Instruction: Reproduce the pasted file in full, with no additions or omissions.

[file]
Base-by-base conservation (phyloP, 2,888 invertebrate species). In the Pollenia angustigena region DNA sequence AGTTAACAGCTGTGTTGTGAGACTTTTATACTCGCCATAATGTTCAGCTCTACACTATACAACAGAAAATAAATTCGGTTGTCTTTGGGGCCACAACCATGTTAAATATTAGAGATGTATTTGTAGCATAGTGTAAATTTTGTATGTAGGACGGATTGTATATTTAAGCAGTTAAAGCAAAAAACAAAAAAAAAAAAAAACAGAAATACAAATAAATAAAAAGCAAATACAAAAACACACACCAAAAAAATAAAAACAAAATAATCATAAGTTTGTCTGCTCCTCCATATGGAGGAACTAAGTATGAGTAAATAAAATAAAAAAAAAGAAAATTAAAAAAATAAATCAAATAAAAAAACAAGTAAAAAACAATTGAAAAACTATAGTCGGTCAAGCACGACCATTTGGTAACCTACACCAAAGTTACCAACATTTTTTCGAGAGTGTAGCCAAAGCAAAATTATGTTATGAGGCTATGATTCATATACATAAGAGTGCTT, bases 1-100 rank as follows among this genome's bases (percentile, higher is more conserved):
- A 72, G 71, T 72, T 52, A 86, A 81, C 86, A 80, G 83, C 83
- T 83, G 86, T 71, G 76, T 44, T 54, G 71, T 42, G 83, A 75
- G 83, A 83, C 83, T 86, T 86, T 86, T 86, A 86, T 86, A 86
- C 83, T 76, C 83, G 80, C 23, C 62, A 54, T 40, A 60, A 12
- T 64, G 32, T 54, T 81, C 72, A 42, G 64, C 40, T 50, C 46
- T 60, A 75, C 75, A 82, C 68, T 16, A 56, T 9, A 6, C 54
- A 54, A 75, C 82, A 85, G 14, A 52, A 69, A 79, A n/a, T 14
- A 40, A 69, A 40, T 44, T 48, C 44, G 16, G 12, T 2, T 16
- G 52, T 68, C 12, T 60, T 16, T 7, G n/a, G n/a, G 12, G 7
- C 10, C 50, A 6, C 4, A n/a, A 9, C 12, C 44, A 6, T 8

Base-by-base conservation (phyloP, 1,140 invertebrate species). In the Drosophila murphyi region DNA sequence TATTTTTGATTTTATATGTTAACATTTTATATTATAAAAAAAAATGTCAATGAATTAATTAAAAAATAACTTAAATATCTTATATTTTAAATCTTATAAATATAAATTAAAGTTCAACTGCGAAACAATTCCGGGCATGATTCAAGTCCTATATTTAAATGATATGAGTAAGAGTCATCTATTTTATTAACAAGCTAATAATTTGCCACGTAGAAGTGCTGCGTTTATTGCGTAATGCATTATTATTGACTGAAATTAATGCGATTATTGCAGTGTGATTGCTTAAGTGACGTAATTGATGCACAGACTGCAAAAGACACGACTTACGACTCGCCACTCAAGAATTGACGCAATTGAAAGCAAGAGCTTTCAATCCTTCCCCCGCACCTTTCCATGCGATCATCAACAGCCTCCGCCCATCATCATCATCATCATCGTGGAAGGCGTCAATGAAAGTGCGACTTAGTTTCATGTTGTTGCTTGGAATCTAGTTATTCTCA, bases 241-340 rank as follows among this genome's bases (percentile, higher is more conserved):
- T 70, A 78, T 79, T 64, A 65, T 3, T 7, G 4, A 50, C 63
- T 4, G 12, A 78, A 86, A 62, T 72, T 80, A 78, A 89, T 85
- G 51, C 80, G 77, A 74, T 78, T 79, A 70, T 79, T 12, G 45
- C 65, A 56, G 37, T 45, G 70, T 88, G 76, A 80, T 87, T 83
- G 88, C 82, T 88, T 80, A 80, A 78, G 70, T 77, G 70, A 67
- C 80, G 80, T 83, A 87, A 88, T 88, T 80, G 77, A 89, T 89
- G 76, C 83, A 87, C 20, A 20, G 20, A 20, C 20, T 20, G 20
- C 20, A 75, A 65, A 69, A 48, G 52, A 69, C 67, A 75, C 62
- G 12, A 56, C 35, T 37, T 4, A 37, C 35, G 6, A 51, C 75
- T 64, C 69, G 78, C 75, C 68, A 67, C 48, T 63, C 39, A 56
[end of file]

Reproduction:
Base-by-base conservation (phyloP, 2,888 invertebrate species). In the Pollenia angustigena region DNA sequence AGTTAACAGCTGTGTTGTGAGACTTTTATACTCGCCATAATGTTCAGCTCTACACTATACAACAGAAAATAAATTCGGTTGTCTTTGGGGCCACAACCATGTTAAATATTAGAGATGTATTTGTAGCATAGTGTAAATTTTGTATGTAGGACGGATTGTATATTTAAGCAGTTAAAGCAAAAAACAAAAAAAAAAAAAAACAGAAATACAAATAAATAAAAAGCAAATACAAAAACACACACCAAAAAAATAAAAACAAAATAATCATAAGTTTGTCTGCTCCTCCATATGGAGGAACTAAGTATGAGTAAATAAAATAAAAAAAAAGAAAATTAAAAAAATAAATCAAATAAAAAAACAAGTAAAAAACAATTGAAAAACTATAGTCGGTCAAGCACGACCATTTGGTAACCTACACCAAAGTTACCAACATTTTTTCGAGAGTGTAGCCAAAGCAAAATTATGTTATGAGGCTATGATTCATATACATAAGAGTGCTT, bases 1-100 rank as follows among this genome's bases (percentile, higher is more conserved):
- A 72, G 71, T 72, T 52, A 86, A 81, C 86, A 80, G 83, C 83
- T 83, G 86, T 71, G 76, T 44, T 54, G 71, T 42, G 83, A 75
- G 83, A 83, C 83, T 86, T 86, T 86, T 86, A 86, T 86, A 86
- C 83, T 76, C 83, G 80, C 23, C 62, A 54, T 40, A 60, A 12
- T 64, G 32, T 54, T 81, C 72, A 42, G 64, C 40, T 50, C 46
- T 60, A 75, C 75, A 82, C 68, T 16, A 56, T 9, A 6, C 54
- A 54, A 75, C 82, A 85, G 14, A 52, A 69, A 79, A n/a, T 14
- A 40, A 69, A 40, T 44, T 48, C 44, G 16, G 12, T 2, T 16
- G 52, T 68, C 12, T 60, T 16, T 7, G n/a, G n/a, G 12, G 7
- C 10, C 50, A 6, C 4, A n/a, A 9, C 12, C 44, A 6, T 8

Base-by-base conservation (phyloP, 1,140 invertebrate species). In the Drosophila murphyi region DNA sequence TATTTTTGATTTTATATGTTAACATTTTATATTATAAAAAAAAATGTCAATGAATTAATTAAAAAATAACTTAAATATCTTATATTTTAAATCTTATAAATATAAATTAAAGTTCAACTGCGAAACAATTCCGGGCATGATTCAAGTCCTATATTTAAATGATATGAGTAAGAGTCATCTATTTTATTAACAAGCTAATAATTTGCCACGTAGAAGTGCTGCGTTTATTGCGTAATGCATTATTATTGACTGAAATTAATGCGATTATTGCAGTGTGATTGCTTAAGTGACGTAATTGATGCACAGACTGCAAAAGACACGACTTACGACTCGCCACTCAAGAATTGACGCAATTGAAAGCAAGAGCTTTCAATCCTTCCCCCGCACCTTTCCATGCGATCATCAACAGCCTCCGCCCATCATCATCATCATCATCGTGGAAGGCGTCAATGAAAGTGCGACTTAGTTTCATGTTGTTGCTTGGAATCTAGTTATTCTCA, bases 241-340 rank as follows among this genome's bases (percentile, higher is more conserved):
- T 70, A 78, T 79, T 64, A 65, T 3, T 7, G 4, A 50, C 63
- T 4, G 12, A 78, A 86, A 62, T 72, T 80, A 78, A 89, T 85
- G 51, C 80, G 77, A 74, T 78, T 79, A 70, T 79, T 12, G 45
- C 65, A 56, G 37, T 45, G 70, T 88, G 76, A 80, T 87, T 83
- G 88, C 82, T 88, T 80, A 80, A 78, G 70, T 77, G 70, A 67
- C 80, G 80, T 83, A 87, A 88, T 88, T 80, G 77, A 89, T 89
- G 76, C 83, A 87, C 20, A 20, G 20, A 20, C 20, T 20, G 20
- C 20, A 75, A 65, A 69, A 48, G 52, A 69, C 67, A 75, C 62
- G 12, A 56, C 35, T 37, T 4, A 37, C 35, G 6, A 51, C 75
- T 64, C 69, G 78, C 75, C 68, A 67, C 48, T 63, C 39, A 56